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Consider this simple 3d figure:

plot = Plot3D[100,
  {x, 0, 3}, {y, 0, .4},
  PlotRange -> {{0, 3}, {0, .4}, {0, 100}},
  BoxRatios -> {3, .4, .5},
  ViewPoint -> {0, -Pi, 1.3},
  ImageSize -> {710, 220},
  AxesStyle -> Thick,
  BoxStyle -> Thick,
  Mesh -> None
  ]

Exporting it with "native" resolution results in a homogeneous thickness of all box lines:

Export["test.png", plot];

enter image description here

However, when increasing the image resolution, the axis thickness scales properly by the box lines don't:

Export["test.png", plot, ImageResolution -> 200];

enter image description here

The known ticks issue seems related but not the same. Also, exporting to PDF is often not an option for 3d graphics because the files are huge. Any workaround for this?

Update:

I just realized that the problem is not directly related to export. When I increase the magnification of my notebook to, say, 300%, the same effect occurs.

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This is another Magnify problem like (138978), as you observe. I think the lesson from this, unhappy as it may be, is not to expect ImageResolution to work properly. Instead craft your graphics (or other output) directly at the resolution that you want.

I mean something like this:

plot =
 Plot3D[100, {x, 0, 3}, {y, 0, .4}
  , PlotRange -> {{0, 3}, {0, .4}, {0, 100}}
  , BoxRatios -> {3, .4, .5}
  , ViewPoint -> {0, -Pi, 1.3}
  , AxesStyle -> AbsoluteThickness[5]
  , BoxStyle -> AbsoluteThickness[5]
  , Mesh -> None
  , TicksStyle -> Directive[FontSize -> 24]
  , ImageSize -> 3 {710, 220}
 ]

Export["test.png", plot];

It may be possible in some (many?) cases to still take advantage of automatic scaling using things like Thickness in place of AbsoluteThickness, and Scaled. The use of a Scaled FontSize does not seem to be universal however so be prepared for problems of its own if you use this. Exampe:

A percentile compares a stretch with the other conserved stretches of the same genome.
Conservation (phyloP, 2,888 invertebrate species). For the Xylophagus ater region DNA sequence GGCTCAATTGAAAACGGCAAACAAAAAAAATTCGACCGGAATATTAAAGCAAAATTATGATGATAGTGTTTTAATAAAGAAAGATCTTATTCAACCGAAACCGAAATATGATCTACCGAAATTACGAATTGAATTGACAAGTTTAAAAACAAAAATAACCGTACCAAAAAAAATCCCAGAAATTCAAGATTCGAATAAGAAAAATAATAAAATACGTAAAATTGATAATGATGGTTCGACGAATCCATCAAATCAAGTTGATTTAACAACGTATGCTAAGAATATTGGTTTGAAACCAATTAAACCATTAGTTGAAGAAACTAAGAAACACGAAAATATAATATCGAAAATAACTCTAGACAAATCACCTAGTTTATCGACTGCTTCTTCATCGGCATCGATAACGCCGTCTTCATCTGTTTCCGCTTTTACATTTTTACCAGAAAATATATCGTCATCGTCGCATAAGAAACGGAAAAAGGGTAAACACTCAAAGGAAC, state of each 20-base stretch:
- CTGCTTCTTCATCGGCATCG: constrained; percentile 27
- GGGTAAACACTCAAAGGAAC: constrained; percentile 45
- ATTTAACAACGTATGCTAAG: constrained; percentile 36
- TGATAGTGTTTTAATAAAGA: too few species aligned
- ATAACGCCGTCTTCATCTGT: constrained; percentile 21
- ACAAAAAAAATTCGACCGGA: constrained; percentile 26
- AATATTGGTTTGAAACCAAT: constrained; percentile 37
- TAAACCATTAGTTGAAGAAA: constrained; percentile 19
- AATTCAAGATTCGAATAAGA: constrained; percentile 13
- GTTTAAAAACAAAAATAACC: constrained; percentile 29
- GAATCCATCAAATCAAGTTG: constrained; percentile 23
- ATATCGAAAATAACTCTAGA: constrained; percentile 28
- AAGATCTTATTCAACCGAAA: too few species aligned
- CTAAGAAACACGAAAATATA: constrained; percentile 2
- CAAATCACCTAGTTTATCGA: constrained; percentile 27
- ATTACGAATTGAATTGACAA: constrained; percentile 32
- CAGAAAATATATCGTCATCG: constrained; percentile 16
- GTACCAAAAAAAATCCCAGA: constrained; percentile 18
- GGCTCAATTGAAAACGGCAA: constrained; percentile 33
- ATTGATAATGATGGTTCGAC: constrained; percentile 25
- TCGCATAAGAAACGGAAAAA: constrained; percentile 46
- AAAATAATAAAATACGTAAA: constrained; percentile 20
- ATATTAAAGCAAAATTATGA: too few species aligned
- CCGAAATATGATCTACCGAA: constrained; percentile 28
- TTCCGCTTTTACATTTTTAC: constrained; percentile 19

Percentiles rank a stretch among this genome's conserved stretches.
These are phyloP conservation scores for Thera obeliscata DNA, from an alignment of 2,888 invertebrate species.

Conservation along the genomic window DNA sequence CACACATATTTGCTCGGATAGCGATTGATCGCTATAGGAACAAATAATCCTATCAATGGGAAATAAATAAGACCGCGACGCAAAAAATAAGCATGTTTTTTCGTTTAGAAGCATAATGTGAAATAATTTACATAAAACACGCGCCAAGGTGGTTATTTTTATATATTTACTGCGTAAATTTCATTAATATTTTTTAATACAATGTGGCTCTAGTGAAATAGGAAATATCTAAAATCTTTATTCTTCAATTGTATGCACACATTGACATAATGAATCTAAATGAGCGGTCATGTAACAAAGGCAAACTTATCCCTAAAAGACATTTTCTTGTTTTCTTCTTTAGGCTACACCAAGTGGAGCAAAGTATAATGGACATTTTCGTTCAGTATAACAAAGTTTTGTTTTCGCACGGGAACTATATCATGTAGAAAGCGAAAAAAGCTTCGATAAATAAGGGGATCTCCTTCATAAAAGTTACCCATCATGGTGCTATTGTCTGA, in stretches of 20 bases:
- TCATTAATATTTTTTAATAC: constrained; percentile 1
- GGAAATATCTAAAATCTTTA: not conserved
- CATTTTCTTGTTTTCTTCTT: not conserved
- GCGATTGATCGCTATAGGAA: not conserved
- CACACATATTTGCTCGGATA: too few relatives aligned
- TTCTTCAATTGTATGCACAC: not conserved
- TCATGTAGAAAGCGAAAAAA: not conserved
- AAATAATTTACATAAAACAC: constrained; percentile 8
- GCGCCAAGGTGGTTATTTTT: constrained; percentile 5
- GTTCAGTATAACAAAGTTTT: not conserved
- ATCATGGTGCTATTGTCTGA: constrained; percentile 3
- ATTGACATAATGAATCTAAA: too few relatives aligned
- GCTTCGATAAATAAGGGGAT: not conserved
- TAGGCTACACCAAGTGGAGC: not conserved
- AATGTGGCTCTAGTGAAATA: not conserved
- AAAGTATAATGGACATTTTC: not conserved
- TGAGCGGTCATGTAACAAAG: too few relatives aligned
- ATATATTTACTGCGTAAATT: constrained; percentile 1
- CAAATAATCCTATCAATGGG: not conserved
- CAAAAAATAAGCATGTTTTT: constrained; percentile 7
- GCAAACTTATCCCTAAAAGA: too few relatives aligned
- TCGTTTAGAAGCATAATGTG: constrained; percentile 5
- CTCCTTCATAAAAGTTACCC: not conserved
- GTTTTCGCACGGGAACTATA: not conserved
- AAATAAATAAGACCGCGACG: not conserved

plot2 =
 Plot3D[100, {x, 0, 3}, {y, 0, .4}
  , PlotRange -> {{0, 3}, {0, .4}, {0, 100}}
  , BoxRatios -> {3, .4, .5}
  , ViewPoint -> {0, -Pi, 1.3}
  , AxesStyle -> Thickness[0.002]
  , BoxStyle -> Thickness[0.002]
  , Mesh -> None
  , BaseStyle -> {FontSize -> Scaled[0.02]}
  , ImageSize -> {710, 220}
 ];

You can Show or Export this object at different ImageSize specifications and have it scale fairly accurately:

Show[plot2, ImageSize -> 400]
Show[plot2, ImageSize -> 1800]

enter image description here

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  • $\begingroup$ I'm happy that there is at least a general workaround. $\endgroup$ – Felix Mar 5 '17 at 23:13
  • $\begingroup$ @Felix See my update; maybe it will be of use to you, or maybe it will cause its own problems and bring you back to exact specification as in my first example. $\endgroup$ – Mr.Wizard Mar 5 '17 at 23:19
  • $\begingroup$ Thanks for this update. Personally, I will try to avoid magnification in this case, as you originally suggested. But I'm sure that there are use cases for the other approach. $\endgroup$ – Felix Mar 5 '17 at 23:53

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